By Moses Odokonyero
Nwoya district officials have said contrary to belief by sections of the public, the district is open to responding to information requests from the public for information in its custody.
‘‘We have had complaints from the public and the media that the local government [Nwoya] hides information. The assumption here is that we are hiding information for a reason,’’ said Axuma Odokonyero, the district’s Information Officer.
‘‘But that is not true. We are open to giving out information to the public. But many times members of the public don’t know how and whom to request for information from,’’ said Mr Odokonyero.
Mr Odokonyero (unrelated to this writer) explained that information requests have to be channeled through the Chief Administrative Officer (CAO) or if not, at least through the department under which the requested for informational falls.
The Information Officer was one of the three Nwoya district officials who on Tuesday December 14 appeared on an evening radio talkshow on Mega FM to discuss how the public can access information on public service deliveries in the custody of the district.
Mega FM is a Gulu based radio station that is widely listened to in northern Uganda,
The other Nwoya district officials who participated in the radio talkshow included Geoffrey Akena, the Senior Community Development Officer and Nester Adiyo, the district’s Health Educator.
The officials were appearing on the radio as part of a Northern Uganda Media Club (NUMEC) and Collaboration on International ICT Policy in East and Southern Africa (CIPESA) project to promote the right to access to information in northern Uganda through radio, social media and training of journalists and district officials.
Earlier, under the project, journalists from Gulu and surrounding areas and district officials from Gulu, Nwoya and Amuru had earlier been trained on how to use the portal Ask Your Government Uganda (AYG) (http://askyourgov.ug/).
The portal aims at helping members of the public to request and get information they want from Uganda public authorities.
‘‘We encourage the public to make information requests to Nwoya district and we promise that you will get a response,’’ said Geoffrey Akena, the Senior Community Development Officer.
Mr Akena said the areas in which the public in Nwoya has shown the most interest are health, government projects targeting youth, the Operation Wealth Creation (OWC) which aims at raising household incomes and projects about safe drinking water at the sub country level.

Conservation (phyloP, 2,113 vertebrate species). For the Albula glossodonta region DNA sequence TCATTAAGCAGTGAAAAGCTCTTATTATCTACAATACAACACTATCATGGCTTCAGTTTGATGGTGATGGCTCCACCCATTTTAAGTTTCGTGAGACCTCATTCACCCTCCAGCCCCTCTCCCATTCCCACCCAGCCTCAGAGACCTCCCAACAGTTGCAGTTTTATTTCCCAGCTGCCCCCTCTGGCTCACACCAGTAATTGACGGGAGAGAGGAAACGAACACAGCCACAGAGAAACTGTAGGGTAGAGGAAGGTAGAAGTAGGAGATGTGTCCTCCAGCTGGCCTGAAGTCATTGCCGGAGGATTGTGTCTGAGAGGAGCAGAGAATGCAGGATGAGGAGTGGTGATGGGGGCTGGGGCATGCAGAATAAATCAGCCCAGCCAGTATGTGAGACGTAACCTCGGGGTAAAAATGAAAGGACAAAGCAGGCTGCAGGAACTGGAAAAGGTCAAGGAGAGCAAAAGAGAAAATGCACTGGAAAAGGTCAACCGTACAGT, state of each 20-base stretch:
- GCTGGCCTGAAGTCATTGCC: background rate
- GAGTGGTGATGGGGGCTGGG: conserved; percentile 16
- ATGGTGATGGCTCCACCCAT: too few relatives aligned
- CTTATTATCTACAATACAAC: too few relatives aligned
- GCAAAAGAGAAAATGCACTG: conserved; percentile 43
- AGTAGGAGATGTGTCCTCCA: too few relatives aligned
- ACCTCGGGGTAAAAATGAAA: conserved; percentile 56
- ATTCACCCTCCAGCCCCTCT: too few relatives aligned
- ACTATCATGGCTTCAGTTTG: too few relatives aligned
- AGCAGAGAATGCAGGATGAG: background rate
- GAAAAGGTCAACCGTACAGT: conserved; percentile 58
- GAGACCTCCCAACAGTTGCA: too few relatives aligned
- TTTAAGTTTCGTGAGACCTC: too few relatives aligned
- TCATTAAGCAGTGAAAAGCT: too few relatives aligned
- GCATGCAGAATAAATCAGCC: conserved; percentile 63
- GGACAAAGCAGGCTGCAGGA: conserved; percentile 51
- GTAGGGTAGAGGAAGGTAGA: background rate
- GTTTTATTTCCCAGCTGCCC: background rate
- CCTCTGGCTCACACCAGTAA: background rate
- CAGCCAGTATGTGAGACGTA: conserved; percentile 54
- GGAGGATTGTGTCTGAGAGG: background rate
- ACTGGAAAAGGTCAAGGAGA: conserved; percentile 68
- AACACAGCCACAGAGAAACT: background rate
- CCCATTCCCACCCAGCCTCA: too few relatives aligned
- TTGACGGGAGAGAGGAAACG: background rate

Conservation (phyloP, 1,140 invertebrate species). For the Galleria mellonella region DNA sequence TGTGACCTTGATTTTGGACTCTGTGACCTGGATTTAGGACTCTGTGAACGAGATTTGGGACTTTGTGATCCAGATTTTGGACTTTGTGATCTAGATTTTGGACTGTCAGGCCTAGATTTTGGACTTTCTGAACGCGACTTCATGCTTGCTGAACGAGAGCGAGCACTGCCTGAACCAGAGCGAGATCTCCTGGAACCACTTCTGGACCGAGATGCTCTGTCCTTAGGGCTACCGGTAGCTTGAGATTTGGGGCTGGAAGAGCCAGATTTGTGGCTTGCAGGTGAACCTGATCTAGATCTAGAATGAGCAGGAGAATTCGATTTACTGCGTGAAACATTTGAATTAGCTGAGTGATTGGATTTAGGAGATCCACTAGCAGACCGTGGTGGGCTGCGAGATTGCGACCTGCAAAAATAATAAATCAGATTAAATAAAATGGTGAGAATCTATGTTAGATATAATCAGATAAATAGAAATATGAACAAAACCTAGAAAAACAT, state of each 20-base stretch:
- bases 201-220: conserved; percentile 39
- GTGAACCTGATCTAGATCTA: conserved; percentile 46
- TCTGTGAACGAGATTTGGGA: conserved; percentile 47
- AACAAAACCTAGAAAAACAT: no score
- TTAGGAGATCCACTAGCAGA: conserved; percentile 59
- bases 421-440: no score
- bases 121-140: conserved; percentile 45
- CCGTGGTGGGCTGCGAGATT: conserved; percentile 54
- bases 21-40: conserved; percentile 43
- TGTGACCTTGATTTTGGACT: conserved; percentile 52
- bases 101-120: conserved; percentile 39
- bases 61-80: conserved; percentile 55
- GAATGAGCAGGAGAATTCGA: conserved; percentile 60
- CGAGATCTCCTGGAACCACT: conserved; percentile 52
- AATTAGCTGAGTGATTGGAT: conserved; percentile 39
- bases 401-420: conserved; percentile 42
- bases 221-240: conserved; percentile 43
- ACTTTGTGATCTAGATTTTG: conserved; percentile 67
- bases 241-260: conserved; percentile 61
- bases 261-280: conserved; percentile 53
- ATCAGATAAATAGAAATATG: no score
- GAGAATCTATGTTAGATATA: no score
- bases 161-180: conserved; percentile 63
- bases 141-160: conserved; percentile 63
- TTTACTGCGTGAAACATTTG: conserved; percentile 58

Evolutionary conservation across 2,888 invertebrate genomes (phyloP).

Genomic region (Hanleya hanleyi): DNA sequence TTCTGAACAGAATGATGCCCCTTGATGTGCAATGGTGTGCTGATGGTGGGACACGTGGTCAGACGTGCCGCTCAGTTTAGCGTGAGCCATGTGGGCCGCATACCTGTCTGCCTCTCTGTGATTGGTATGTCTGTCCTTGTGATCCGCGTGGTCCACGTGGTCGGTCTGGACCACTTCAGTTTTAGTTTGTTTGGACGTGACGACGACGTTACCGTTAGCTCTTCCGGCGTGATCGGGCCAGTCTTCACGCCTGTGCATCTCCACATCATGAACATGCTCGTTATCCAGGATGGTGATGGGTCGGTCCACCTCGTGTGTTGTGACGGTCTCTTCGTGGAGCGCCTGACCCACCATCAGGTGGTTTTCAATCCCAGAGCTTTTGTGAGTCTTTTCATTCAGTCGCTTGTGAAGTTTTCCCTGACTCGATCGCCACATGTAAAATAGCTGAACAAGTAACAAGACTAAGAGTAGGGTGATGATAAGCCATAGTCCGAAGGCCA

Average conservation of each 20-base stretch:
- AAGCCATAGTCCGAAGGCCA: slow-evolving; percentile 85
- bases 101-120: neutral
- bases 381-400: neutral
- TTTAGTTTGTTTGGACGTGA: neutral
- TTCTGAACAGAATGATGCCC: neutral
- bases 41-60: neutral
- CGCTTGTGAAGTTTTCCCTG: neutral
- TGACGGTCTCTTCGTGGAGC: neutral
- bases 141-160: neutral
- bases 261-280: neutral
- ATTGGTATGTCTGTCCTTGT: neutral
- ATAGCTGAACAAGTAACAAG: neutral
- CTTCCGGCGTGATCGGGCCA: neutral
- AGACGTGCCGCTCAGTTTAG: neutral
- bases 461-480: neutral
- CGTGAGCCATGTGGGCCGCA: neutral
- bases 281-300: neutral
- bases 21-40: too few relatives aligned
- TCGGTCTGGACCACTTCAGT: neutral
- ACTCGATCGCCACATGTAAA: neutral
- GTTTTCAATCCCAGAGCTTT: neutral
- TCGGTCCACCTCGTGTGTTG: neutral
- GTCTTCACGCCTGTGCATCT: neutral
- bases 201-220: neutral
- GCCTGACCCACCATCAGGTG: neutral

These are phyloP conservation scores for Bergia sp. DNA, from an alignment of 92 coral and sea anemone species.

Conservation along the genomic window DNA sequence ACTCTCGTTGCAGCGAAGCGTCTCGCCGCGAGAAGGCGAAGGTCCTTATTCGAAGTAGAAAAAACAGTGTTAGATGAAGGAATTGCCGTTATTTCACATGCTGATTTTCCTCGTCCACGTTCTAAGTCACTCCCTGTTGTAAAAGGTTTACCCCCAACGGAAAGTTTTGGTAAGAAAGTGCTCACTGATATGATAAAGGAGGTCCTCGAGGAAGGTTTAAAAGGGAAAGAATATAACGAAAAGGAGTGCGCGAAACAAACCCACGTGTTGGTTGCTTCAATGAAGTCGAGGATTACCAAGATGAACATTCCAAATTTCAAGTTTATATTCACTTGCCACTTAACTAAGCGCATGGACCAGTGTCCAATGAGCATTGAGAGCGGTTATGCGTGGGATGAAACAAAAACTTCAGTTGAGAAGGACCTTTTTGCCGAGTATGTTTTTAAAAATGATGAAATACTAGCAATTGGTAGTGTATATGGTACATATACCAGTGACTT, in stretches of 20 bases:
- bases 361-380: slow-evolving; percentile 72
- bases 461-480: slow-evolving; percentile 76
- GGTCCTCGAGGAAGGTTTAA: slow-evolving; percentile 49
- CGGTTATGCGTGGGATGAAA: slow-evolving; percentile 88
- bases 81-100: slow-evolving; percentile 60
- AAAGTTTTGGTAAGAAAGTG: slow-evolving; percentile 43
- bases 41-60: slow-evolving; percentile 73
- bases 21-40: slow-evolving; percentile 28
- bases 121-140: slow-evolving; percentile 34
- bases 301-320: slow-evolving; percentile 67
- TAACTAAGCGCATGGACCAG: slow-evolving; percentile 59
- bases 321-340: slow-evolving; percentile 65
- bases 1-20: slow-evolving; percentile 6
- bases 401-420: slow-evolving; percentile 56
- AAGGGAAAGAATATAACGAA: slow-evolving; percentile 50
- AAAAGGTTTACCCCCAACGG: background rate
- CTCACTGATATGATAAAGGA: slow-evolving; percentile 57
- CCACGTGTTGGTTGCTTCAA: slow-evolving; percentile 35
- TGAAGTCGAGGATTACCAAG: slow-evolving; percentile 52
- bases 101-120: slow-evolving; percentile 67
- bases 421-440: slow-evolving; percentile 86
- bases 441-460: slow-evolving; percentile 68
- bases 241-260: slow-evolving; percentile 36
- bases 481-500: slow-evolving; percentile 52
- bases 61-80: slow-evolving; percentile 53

‘‘But increasingly people in Nwoya are also interested in knowing about oil. We get many questions on oil and gas,’’ Akena said.
Nwoya has oil depots.
But the Nwoya officials also pointed out that while there is an interest on the part of the district to keep the public informed about public service delivery, the district faces challenges in playing this role.
They stated low staffing at the district, a lack of access to the internet, inadequate resources and the public’s poor awareness on how to make information requests as challenges.
‘‘Most of the information requests we get are from people who say they heard about what they want to know about on radio. Yet some areas in Nwoya don’t pick radio signals,’’ said Nester Adiyo, who discussed the challenges impeding access to information in Nwoya during the radio show.
Livingstone Nono, a caller from Nwoya accused some district officials of being arrogant when asked for information.
‘‘Nwoya is doing well in keeping the population informed on what is happening but some staff at the district are arrogant when asked for information. They should stop it.’’
Okot, another caller, also from Nwoya said a conflict between the In- Charge of Alero Health Centre and the LC3 Chairman had grounded the health centre.
‘‘The health centre is many times closed because of the conflict affecting service at the facility.’’
In response, Nester Adiyo, the Nwoya Health Educator said she had visited the health centre on the same day that she was appearing on the radio and said the matter had been resolved.
The access to information act under which information requests can be made to public agencies was enacted to promote efficiency, accountability and transparency in the management of public affairs.
But public agencies like the Nwoya local government and its public still face challenges in utilising the law to promote transparency and accountability. For example in the case of Nwoya information are mostly by word of mouth, according to Geoffrey Akena, the Senior Development Officer(Akena says each day, on average, he gets 60 visitors in his office making inquiries on various district activities).
Relatively easy to use platforms such as the AYG are still not being put to use by both the public and the Nwoya local government. While this can be attributed to no or inadequate access to the internet, it is also due to a lack of awareness about the portal and other online platforms that the district could use to interact with the public (the district staff have a WhatsApp group through which they communicate, suggesting they could also use their devices to inform the public through online platforms).